“If you’re good at something, never do it for free.”
Trying to find parallels between the Joker from Batman, who said this quote, and NCAA student athletes may be a farfetched concept.
However, a recent ruling by the National Labor Relations Board allows football players at Northwestern University to form a union, deeming them employees of the university.
Not so fast, naysayers.
The monumental ruling may get the ball rolling for other teams and athletes to try and seek a similar position when it comes to getting paid for being an athlete.
But is this what’s best for college athletes?
NCAA teams have issued scholarships to sought after high school athletes that pay for tuition, housing, books, meals, and team-issued gear. That’s simply not enough anymore.
Athletes spend anywhere from 20 to 30 hours a week practicing, training and playing their respective sports. Add on a busy class schedule and not much time is left for anything else.
That’s like working two full-time jobs, coming home at night and, depending on the situation, not being able to order a pizza because you have no money.
Shabazz Napier recently came into the spotlight after his controversial comments regarding his living conditions. In a post-game interview after the Connecticut Huskies won the NCAA Division I Basketball Championship, he let his feelings be known as to how frustrated he is.
“Sometimes, there’s hungry nights where I’m not able to eat, but I still gotta play up to my capabilities.”
A ruling since the comment has been made to allow Division I athletes unlimited meals and snacks.
Good for you, Shabazz.
For those athletes who come from low-income households and don’t have any means to balance a life outside of the stadium, field or classroom- its no wonder they are selling merchandise and autographs to scrounge up a few extra bucks.
The cash cow that is the NCAA brought in more than $913 million in total revenue in 2013, according to USA Today article. Of that, more than half was distributed to Division I schools and conferences.
The NCAA has enforced multiple suspensions, restrictions and even bans on athletes and programs that are found guilty of receiving improper benefits or selling merchandise for personal benefit.
Get real, NCAA.
You sit and watch as the money pours in but yet can tell a football player he can’t sell an autograph to a fan to get a few extra bucks?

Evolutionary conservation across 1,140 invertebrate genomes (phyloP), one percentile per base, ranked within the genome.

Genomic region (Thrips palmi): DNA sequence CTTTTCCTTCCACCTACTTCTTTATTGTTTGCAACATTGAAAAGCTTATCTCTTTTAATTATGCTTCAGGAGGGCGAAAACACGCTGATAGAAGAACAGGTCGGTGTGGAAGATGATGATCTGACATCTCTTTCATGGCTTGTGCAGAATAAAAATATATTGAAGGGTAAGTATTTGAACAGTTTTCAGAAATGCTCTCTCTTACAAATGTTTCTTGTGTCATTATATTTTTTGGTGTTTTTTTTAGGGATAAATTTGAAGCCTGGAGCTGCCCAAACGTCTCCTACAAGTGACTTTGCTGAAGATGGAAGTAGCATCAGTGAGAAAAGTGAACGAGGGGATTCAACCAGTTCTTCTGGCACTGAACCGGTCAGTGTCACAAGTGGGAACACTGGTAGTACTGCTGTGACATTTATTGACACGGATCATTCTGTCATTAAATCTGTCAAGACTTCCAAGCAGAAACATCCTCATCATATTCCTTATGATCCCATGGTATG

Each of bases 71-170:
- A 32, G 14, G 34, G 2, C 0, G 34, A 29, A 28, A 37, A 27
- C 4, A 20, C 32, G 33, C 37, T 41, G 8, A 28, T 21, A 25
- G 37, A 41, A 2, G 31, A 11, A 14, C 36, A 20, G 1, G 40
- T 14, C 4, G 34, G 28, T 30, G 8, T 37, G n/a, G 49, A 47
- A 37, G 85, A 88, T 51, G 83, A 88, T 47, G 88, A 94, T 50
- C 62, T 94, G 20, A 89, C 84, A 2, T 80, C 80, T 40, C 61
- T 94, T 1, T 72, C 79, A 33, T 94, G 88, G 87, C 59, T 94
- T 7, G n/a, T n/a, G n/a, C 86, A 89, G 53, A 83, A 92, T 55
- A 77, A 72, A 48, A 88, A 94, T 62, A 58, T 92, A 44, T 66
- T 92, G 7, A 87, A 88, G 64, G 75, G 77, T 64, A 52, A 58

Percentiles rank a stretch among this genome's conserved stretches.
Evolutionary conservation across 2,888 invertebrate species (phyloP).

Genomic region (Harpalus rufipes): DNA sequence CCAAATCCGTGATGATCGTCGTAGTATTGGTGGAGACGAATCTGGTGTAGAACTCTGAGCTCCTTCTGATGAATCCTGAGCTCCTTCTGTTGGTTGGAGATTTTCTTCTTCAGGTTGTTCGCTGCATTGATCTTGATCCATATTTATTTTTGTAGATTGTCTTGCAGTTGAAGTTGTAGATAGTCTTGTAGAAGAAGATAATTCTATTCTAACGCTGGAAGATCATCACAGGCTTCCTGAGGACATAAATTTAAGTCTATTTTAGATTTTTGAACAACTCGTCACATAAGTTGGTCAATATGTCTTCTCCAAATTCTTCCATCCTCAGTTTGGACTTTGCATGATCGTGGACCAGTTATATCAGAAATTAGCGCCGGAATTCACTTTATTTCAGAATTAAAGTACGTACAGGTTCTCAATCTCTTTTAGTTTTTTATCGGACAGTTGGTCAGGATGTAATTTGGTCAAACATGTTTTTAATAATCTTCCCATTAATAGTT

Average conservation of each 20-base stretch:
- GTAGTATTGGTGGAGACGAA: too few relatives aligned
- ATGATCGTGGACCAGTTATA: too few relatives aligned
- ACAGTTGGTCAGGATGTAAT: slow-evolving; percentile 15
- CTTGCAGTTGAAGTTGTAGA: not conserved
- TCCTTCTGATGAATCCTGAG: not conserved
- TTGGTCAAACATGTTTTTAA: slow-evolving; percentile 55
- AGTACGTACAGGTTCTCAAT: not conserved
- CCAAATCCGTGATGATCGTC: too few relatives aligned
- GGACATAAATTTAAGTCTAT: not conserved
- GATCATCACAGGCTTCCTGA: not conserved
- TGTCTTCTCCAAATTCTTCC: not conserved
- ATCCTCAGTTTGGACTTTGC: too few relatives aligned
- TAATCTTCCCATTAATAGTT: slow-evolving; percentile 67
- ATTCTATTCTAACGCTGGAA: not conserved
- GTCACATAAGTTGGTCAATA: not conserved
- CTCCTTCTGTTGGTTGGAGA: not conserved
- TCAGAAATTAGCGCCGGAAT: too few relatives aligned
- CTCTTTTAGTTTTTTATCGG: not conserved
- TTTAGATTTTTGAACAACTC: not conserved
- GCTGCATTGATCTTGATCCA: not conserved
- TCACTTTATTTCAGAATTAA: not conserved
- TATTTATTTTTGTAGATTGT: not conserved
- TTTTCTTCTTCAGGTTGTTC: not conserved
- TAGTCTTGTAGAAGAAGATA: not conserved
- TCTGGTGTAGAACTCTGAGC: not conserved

You can tell athletes like former Rutgers University football player Eric LeGrand who was paralyzed in a play that they don’t deserve to get paid for risking life and limb, day in and day out?
There have been whispers that with the unionization, athletes may be paid a stipend amount of $2,000.
President of NCAA, Mark Emmert, has referred to pay-for-play as “the death of college athletics.”
The opposition states that if college basketball and football players, which traditionally bring in the most in revenue, are to be compensated, how will athletes on the smaller sports teams be paid?
They also argue that because of the scholarships the players have received, they are essentially being paid to play.
In 2010, CBS Sports and Turner Broadcasting System, Inc. reached a deal with the NCAA that locked the three together until 2024 that is worth more than 10.8 billion dollars. Yes, billion. Like… with a “B.”
There were 420,000 college athletes in 2014, and if you were to divide 10.8 billion by all those athletes, each would get more than $25,000.
$2,000 a month.
With that being said, the NCAA can sell jerseys and merchandise that are being made famous because of the athletes that wear them, but paying them is an unreal proposition?
It doesn’t have to be the lucrative, multi-million dollar deal that the professionals are earning, but there is a solution out there. Keep in mind they are doing all the professionals are, on top of making grades.
Keep the athletes happy, NCAA. After all, if not for them, you might be the one on the Top Ramen diet.